But that last, in particular, ran athwart the nativist passions roiling much of the GOP base. Faced with their fury for his cosponsorship of an immigration reform bill, Marco Rubio folded. Broadening the party’s appeal, it seemed clear, would require a nominee with the vision and gifts to propitiate its restive electorate.

            Enter Donald Trump. In 2013, he tweeted: “New @RNC report calls for embracing ‘comprehensive immigration reform.’ Does the @RNC have a death wish?”

            Smart Republicans foresaw the consequences. Said Jon Huntsman in 2016: “The party itself is less consequential than ever before, and . . . the tribal differences are increasingly irreconcilable. . . . If Trump prevails, he will have single-handedly upended the old Republican order and built a new movement in its place. The question then will be, is it sustainable?”

            Not in the long run, others forecast. Peter Wehner warned in 2016 that the GOP “is becoming redefined by Trump, and the question is, Can we jerk it back? . . . The Republican Party has to make its own inner peace with the changing demographics in America. . . . If it runs against Hispanics and other minorities, that ultimately can’t be sustained.”

            Nonsense, Trump tweeted: "Why can't the leaders of the Republican Party see that I am bringing in new voters by the millions-we are creating a larger, stronger party!"

            In 2020 he is proving himself wrong. But his victory in 2016, however transient and peculiar to its circumstances, foreclosed the path to a broader-based GOP.

            Particularly problematic is that Trump’s appeal—while fatally limited—has among the base a visceral depth which transcends loyalty to the party, its elected officials, or whatever threadbare ideas it retains. The party of Trump has become a cult of personality suffused with authoritarianism.

            As described by the Washington Post, the new book Authoritarian Nightmare by Bob Altemeyer and John Dean presents “data from a previously unpublished nationwide survey showing a striking desire for strong authoritarian leadership among Republican voters.” This squares with findings by Vanderbilt political scientist Larry Bartels summarized by the Post: “Many Republican voters hold strong authoritarian and anti-democratic beliefs, with racism being a key driver of those attitudes.”

            In the Altemeyer-Dean survey, roughly half of Trump supporters agreed with this statement: “Once our government leaders and the authorities condemn the dangerous elements in our society, it will be the duty of every patriotic citizen to help stomp out the rot that is poisoning our country from within.” Many Trump supporters, the authors conclude, “are submissive, fearful, and longing for a mighty leader who will protect them from life’s threats. They divide the world into friend and foe, with the latter greatly outnumbering the former.”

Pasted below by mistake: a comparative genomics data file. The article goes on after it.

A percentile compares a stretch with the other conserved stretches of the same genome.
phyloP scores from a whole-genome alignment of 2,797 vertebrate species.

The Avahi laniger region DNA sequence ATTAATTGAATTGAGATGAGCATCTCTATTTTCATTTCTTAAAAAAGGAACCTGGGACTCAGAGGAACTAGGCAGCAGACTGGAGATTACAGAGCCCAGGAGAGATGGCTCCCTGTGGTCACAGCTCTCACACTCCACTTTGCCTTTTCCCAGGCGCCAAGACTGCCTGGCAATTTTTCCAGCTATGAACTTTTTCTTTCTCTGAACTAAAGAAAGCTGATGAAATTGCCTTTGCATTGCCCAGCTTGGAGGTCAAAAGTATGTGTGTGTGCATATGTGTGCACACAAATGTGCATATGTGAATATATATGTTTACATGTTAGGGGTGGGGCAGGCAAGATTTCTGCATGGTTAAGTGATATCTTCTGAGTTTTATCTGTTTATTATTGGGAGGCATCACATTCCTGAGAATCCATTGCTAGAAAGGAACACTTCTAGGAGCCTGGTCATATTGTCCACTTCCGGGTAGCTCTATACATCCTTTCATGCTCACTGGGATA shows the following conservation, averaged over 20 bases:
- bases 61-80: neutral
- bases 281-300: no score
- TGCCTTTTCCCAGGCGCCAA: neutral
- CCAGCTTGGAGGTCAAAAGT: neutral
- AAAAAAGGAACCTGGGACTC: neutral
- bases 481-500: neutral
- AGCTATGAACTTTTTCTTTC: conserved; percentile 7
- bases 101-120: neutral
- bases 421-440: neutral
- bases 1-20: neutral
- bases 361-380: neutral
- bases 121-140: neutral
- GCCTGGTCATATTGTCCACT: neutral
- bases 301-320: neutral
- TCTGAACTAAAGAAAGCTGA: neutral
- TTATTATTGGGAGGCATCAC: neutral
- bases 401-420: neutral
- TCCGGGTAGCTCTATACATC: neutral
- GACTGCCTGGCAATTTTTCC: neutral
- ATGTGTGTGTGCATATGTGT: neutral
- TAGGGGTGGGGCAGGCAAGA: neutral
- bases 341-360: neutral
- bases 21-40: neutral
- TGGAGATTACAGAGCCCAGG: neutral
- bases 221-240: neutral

As president, Trump has pushed the boundaries of our constitutional democracy to achieve unprecedented executive power. Not only do his followers support this, but elected Republicans have done nothing to stop him.

            The GOP is no longer about ideas like limited government, or the higher ideals of inclusiveness and an American Dream open to all. Its toxic compound of raw anger and nativist passion is, at bottom, about subjugating the demographic “other.”

            Before Trump, the GOP’s better angels were already enfeebled. In 2016 he killed them off.

            It is barely possible now to imagine the GOP had Trump been different. He came without ideology, propelled by a gift for embodying a potent but undefined populism. He might have become an agent of constructive reinvention, eschewing racism and xenophobia in favor of offering embattled middle-class and blue-collar workers genuine economic uplift. He could have reinstated fiscal responsibility by disdaining tax cuts for the wealthy. He might even have taken steps—if not to drain the swamp—at least to reform it.

            But that would have required real talent, sustained attention, and a genuine interest in governance. Instead this irredeemably vicious, vacant, and narcissistic demagogue unleashed white identity politics and the endless overreach of Republican donors
            .
            This leads inexorably to the deadest of ends—a demographic death knell for his party and, for our democracy, the most grievous of wounds.
            ______________

            My fellow Americans, our long national nightmare is over.

            Comment


            • Reports of Trump’s Political Demise Are Greatly Exaggerated
              Biden’s purported lead is a lot shakier than his media allies will admit.

              The American Federation of Trump-Haters and Never-Trumpers have arrived again at their quadrennial promised land: Trump is finished, a wounded monster lurching about, baited by his innumerable enemies, lashing out mindlessly in all directions. His COVID-19 experience is a gift from God; the diligent lackey Bill Barr is a whipping boy for the long-promised Durham indictments’ non-appearance; raving and interrupting good Joe Biden in their debate has backfired; all the self-serving blowhardism is just miring him deeper in the quicksand as he sinks inexorably out of sight. The Trump era will soon be just a bad dream as the Democrats and their look-alike Republican extras regain control and the 90 percent of the federal bureaucracy that is monolithically Democratic sees off another crusading yokel who came to drain their swamp. What a relief that this horrifying aberration is finished and can go back to being someone we laugh at and poke with sharp sticks, as we move the state slowly to the left, addicting more and more Americans to the munificence of America in its endless quest to be cleansed of its white superiority and capitalist avarice.